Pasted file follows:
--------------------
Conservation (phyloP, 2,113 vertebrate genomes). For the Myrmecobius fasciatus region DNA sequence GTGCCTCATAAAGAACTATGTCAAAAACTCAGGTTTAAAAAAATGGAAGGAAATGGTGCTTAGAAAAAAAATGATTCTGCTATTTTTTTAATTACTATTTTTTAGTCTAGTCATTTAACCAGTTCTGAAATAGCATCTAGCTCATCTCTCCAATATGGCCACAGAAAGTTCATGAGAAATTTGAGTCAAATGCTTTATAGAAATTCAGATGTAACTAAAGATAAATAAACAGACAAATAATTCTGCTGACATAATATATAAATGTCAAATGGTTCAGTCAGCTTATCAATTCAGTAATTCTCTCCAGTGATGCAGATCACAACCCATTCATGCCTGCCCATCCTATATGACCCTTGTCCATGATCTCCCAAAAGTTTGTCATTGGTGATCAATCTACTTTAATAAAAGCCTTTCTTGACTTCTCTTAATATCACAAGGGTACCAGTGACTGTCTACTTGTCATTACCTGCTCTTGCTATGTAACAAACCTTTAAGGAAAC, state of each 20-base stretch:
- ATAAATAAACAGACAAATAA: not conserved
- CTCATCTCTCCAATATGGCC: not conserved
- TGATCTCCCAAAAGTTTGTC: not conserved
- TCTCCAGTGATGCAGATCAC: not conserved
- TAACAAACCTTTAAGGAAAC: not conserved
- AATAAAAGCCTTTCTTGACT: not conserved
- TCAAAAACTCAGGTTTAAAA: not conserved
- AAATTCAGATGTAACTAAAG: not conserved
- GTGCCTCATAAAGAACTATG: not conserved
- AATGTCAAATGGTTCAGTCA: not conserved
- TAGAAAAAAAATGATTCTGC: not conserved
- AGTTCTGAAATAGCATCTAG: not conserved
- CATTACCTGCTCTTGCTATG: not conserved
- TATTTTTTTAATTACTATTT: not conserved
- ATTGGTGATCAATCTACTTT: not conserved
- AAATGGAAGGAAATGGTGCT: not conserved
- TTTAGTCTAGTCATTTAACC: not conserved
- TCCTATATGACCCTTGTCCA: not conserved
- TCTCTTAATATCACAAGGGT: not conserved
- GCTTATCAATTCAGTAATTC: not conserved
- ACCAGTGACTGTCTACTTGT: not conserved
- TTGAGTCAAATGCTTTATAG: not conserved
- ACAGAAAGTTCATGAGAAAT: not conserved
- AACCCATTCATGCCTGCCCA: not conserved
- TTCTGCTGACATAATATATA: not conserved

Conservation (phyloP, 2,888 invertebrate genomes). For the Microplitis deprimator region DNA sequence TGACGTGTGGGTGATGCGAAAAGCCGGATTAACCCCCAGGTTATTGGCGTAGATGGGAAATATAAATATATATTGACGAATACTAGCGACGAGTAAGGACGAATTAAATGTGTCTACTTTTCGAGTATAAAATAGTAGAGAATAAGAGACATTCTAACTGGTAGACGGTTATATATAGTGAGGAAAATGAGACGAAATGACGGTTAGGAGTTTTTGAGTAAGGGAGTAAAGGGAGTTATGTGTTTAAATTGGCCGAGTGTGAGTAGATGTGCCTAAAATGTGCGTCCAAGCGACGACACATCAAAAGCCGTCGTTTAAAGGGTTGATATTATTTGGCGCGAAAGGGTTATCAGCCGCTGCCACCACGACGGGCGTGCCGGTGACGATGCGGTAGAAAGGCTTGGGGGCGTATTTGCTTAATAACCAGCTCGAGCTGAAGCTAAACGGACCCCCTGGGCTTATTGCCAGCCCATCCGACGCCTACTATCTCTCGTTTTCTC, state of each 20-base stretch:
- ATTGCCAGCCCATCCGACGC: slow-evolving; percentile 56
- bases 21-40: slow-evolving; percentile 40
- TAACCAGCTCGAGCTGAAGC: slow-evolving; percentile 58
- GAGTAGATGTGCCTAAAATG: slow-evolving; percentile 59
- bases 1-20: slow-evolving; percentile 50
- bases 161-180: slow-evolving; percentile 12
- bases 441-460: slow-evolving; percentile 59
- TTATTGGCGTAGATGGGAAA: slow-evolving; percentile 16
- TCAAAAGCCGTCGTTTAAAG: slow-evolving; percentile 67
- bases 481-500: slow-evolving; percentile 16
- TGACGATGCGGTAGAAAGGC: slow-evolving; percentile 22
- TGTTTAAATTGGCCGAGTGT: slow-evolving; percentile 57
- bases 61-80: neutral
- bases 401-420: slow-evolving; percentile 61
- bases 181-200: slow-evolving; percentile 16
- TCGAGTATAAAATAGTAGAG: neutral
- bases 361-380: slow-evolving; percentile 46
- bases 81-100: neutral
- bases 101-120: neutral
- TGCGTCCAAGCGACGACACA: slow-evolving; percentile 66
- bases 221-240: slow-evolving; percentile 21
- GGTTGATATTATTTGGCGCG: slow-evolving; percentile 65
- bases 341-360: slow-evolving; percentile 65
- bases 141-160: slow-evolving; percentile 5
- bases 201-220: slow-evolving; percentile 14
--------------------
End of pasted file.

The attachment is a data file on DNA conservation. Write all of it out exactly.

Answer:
Conservation (phyloP, 2,113 vertebrate genomes). For the Myrmecobius fasciatus region DNA sequence GTGCCTCATAAAGAACTATGTCAAAAACTCAGGTTTAAAAAAATGGAAGGAAATGGTGCTTAGAAAAAAAATGATTCTGCTATTTTTTTAATTACTATTTTTTAGTCTAGTCATTTAACCAGTTCTGAAATAGCATCTAGCTCATCTCTCCAATATGGCCACAGAAAGTTCATGAGAAATTTGAGTCAAATGCTTTATAGAAATTCAGATGTAACTAAAGATAAATAAACAGACAAATAATTCTGCTGACATAATATATAAATGTCAAATGGTTCAGTCAGCTTATCAATTCAGTAATTCTCTCCAGTGATGCAGATCACAACCCATTCATGCCTGCCCATCCTATATGACCCTTGTCCATGATCTCCCAAAAGTTTGTCATTGGTGATCAATCTACTTTAATAAAAGCCTTTCTTGACTTCTCTTAATATCACAAGGGTACCAGTGACTGTCTACTTGTCATTACCTGCTCTTGCTATGTAACAAACCTTTAAGGAAAC, state of each 20-base stretch:
- ATAAATAAACAGACAAATAA: not conserved
- CTCATCTCTCCAATATGGCC: not conserved
- TGATCTCCCAAAAGTTTGTC: not conserved
- TCTCCAGTGATGCAGATCAC: not conserved
- TAACAAACCTTTAAGGAAAC: not conserved
- AATAAAAGCCTTTCTTGACT: not conserved
- TCAAAAACTCAGGTTTAAAA: not conserved
- AAATTCAGATGTAACTAAAG: not conserved
- GTGCCTCATAAAGAACTATG: not conserved
- AATGTCAAATGGTTCAGTCA: not conserved
- TAGAAAAAAAATGATTCTGC: not conserved
- AGTTCTGAAATAGCATCTAG: not conserved
- CATTACCTGCTCTTGCTATG: not conserved
- TATTTTTTTAATTACTATTT: not conserved
- ATTGGTGATCAATCTACTTT: not conserved
- AAATGGAAGGAAATGGTGCT: not conserved
- TTTAGTCTAGTCATTTAACC: not conserved
- TCCTATATGACCCTTGTCCA: not conserved
- TCTCTTAATATCACAAGGGT: not conserved
- GCTTATCAATTCAGTAATTC: not conserved
- ACCAGTGACTGTCTACTTGT: not conserved
- TTGAGTCAAATGCTTTATAG: not conserved
- ACAGAAAGTTCATGAGAAAT: not conserved
- AACCCATTCATGCCTGCCCA: not conserved
- TTCTGCTGACATAATATATA: not conserved

Conservation (phyloP, 2,888 invertebrate genomes). For the Microplitis deprimator region DNA sequence TGACGTGTGGGTGATGCGAAAAGCCGGATTAACCCCCAGGTTATTGGCGTAGATGGGAAATATAAATATATATTGACGAATACTAGCGACGAGTAAGGACGAATTAAATGTGTCTACTTTTCGAGTATAAAATAGTAGAGAATAAGAGACATTCTAACTGGTAGACGGTTATATATAGTGAGGAAAATGAGACGAAATGACGGTTAGGAGTTTTTGAGTAAGGGAGTAAAGGGAGTTATGTGTTTAAATTGGCCGAGTGTGAGTAGATGTGCCTAAAATGTGCGTCCAAGCGACGACACATCAAAAGCCGTCGTTTAAAGGGTTGATATTATTTGGCGCGAAAGGGTTATCAGCCGCTGCCACCACGACGGGCGTGCCGGTGACGATGCGGTAGAAAGGCTTGGGGGCGTATTTGCTTAATAACCAGCTCGAGCTGAAGCTAAACGGACCCCCTGGGCTTATTGCCAGCCCATCCGACGCCTACTATCTCTCGTTTTCTC, state of each 20-base stretch:
- ATTGCCAGCCCATCCGACGC: slow-evolving; percentile 56
- bases 21-40: slow-evolving; percentile 40
- TAACCAGCTCGAGCTGAAGC: slow-evolving; percentile 58
- GAGTAGATGTGCCTAAAATG: slow-evolving; percentile 59
- bases 1-20: slow-evolving; percentile 50
- bases 161-180: slow-evolving; percentile 12
- bases 441-460: slow-evolving; percentile 59
- TTATTGGCGTAGATGGGAAA: slow-evolving; percentile 16
- TCAAAAGCCGTCGTTTAAAG: slow-evolving; percentile 67
- bases 481-500: slow-evolving; percentile 16
- TGACGATGCGGTAGAAAGGC: slow-evolving; percentile 22
- TGTTTAAATTGGCCGAGTGT: slow-evolving; percentile 57
- bases 61-80: neutral
- bases 401-420: slow-evolving; percentile 61
- bases 181-200: slow-evolving; percentile 16
- TCGAGTATAAAATAGTAGAG: neutral
- bases 361-380: slow-evolving; percentile 46
- bases 81-100: neutral
- bases 101-120: neutral
- TGCGTCCAAGCGACGACACA: slow-evolving; percentile 66
- bases 221-240: slow-evolving; percentile 21
- GGTTGATATTATTTGGCGCG: slow-evolving; percentile 65
- bases 341-360: slow-evolving; percentile 65
- bases 141-160: slow-evolving; percentile 5
- bases 201-220: slow-evolving; percentile 14